The expanded acreage and packing operations necessitated a larger staff, evidenced by a series of temporary offices stationed around the company’s Orange Cove headquarters. A new administrative and sales office is scheduled to be completed by the start of the navel season in early November, Galone said.
Loren Booth credits much of her success to the California Agricultural Leadership program, put on by the California Agricultural Leadership Foundation.
“It gave me a vision,” she said. “It gave me the tools to see the whole picture.”
Roughly 75% of the company’s oranges is navels and 25% is valencias, Galone said. But about 40% of the groves are young trees that are not yet producing commercial crops.
The company also grows, but does not market, some specialty citrus.
“We decided it was best to do one thing and do it well,” Booth said.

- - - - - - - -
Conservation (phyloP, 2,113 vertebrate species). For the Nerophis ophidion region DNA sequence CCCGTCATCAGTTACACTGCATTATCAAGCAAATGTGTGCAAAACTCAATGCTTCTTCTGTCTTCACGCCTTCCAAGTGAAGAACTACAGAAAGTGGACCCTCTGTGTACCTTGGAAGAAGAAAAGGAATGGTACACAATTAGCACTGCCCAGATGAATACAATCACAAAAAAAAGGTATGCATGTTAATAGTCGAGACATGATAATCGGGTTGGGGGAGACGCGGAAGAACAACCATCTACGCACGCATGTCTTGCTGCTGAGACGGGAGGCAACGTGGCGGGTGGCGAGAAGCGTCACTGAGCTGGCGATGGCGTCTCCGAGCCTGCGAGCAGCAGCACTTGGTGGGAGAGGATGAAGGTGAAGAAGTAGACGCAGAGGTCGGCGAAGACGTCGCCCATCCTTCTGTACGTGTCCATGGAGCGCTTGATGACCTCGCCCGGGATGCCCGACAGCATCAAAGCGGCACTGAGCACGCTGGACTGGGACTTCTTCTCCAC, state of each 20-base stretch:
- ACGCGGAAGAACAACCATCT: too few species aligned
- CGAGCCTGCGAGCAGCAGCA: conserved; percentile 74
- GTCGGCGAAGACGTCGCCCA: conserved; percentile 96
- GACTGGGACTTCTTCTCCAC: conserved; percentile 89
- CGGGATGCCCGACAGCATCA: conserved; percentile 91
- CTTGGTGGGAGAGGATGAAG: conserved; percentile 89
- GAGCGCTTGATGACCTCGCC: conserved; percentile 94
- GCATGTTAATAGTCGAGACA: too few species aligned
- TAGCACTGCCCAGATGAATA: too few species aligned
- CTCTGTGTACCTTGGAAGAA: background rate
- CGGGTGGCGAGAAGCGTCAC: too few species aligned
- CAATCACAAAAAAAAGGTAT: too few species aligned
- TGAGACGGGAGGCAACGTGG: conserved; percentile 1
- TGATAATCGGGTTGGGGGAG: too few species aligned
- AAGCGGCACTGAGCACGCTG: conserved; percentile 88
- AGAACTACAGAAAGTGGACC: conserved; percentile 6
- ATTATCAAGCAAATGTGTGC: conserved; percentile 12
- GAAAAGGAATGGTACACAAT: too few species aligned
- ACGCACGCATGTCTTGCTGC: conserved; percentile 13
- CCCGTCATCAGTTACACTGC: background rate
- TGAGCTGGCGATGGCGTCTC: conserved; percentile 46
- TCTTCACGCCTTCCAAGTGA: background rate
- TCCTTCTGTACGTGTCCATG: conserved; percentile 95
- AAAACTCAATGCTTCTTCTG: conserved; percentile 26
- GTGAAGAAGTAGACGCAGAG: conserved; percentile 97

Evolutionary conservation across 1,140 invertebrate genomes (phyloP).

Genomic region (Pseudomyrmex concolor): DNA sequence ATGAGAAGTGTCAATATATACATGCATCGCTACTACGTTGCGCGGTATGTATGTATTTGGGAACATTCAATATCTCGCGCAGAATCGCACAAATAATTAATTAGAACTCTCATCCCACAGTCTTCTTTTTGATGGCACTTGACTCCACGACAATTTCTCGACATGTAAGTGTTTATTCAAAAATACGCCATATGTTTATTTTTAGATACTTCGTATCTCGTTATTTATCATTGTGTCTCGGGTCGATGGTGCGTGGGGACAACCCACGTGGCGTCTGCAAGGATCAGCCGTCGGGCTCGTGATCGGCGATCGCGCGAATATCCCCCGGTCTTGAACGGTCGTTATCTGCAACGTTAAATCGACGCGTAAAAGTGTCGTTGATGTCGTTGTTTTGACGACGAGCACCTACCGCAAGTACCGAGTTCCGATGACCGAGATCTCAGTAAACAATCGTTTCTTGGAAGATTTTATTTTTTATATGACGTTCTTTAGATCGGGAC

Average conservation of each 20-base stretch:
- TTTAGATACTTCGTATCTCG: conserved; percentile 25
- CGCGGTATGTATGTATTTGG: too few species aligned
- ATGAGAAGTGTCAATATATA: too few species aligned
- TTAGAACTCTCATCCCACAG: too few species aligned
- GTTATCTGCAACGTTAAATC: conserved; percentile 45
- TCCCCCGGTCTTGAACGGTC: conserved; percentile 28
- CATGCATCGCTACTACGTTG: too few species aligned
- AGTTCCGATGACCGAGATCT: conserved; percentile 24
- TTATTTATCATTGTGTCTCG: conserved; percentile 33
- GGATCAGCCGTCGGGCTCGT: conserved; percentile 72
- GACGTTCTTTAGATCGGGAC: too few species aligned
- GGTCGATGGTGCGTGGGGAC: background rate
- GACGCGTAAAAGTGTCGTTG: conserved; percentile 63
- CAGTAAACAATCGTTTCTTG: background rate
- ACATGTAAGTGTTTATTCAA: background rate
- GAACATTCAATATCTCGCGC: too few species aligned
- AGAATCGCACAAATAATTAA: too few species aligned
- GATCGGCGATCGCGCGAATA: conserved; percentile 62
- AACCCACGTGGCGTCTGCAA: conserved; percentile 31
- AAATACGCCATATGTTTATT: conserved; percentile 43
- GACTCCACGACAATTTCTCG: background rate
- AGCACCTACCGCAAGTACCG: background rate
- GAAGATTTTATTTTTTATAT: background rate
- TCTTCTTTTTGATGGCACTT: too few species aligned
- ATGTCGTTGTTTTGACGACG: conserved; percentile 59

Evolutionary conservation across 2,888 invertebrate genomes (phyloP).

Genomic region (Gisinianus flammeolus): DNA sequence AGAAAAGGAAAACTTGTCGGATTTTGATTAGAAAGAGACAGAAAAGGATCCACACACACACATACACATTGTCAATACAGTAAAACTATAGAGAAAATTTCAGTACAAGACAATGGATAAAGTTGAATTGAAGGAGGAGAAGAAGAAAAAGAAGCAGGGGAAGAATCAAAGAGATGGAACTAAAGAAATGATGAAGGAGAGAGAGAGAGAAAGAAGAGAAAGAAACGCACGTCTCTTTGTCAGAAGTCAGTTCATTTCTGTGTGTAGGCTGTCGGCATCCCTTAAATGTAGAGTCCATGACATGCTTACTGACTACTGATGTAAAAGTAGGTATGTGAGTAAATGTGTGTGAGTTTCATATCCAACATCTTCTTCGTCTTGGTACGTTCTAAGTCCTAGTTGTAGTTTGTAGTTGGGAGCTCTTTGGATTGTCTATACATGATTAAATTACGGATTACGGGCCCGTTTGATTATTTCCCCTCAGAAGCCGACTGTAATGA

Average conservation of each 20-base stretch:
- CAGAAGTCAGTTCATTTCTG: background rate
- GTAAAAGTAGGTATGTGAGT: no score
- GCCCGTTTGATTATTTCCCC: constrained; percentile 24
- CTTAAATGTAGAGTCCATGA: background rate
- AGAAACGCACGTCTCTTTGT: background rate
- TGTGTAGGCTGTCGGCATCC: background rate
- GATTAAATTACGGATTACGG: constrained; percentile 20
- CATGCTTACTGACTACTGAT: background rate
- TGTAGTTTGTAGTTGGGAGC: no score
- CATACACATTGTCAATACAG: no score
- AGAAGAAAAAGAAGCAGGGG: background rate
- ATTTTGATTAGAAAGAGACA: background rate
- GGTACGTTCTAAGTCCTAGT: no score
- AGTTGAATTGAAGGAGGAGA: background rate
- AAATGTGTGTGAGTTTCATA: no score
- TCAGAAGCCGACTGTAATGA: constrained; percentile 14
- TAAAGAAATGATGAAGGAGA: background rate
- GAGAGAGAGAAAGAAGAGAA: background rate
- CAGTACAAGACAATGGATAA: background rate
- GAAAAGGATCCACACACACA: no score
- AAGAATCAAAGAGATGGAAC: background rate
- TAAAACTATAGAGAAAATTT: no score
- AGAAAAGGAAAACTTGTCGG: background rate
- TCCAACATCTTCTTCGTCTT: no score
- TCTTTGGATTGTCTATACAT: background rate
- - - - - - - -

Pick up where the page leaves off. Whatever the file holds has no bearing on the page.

The projected volume for the 2009-10 season is 2.4 million cartons, Galone said.
As the young trees mature, volume is expected to more than double to 5 million cartons in the 2012-13 season, he said, and that will mean growing pains for Mitch Butler, plant manager of the former Sunny Cove facility, known as Plant 2.
“Plant 2 increased our cold storage capacity by 35%, but when those trees reach maturity we won’t be able to handle the volume,” he said.
Does that mean more expansion is on the horizon?
“There’s nothing in the works,” Booth said, “But we always look at opportunities.”
Whatever the future holds for Booth Ranches, it is likely the days of flying below the radar are over.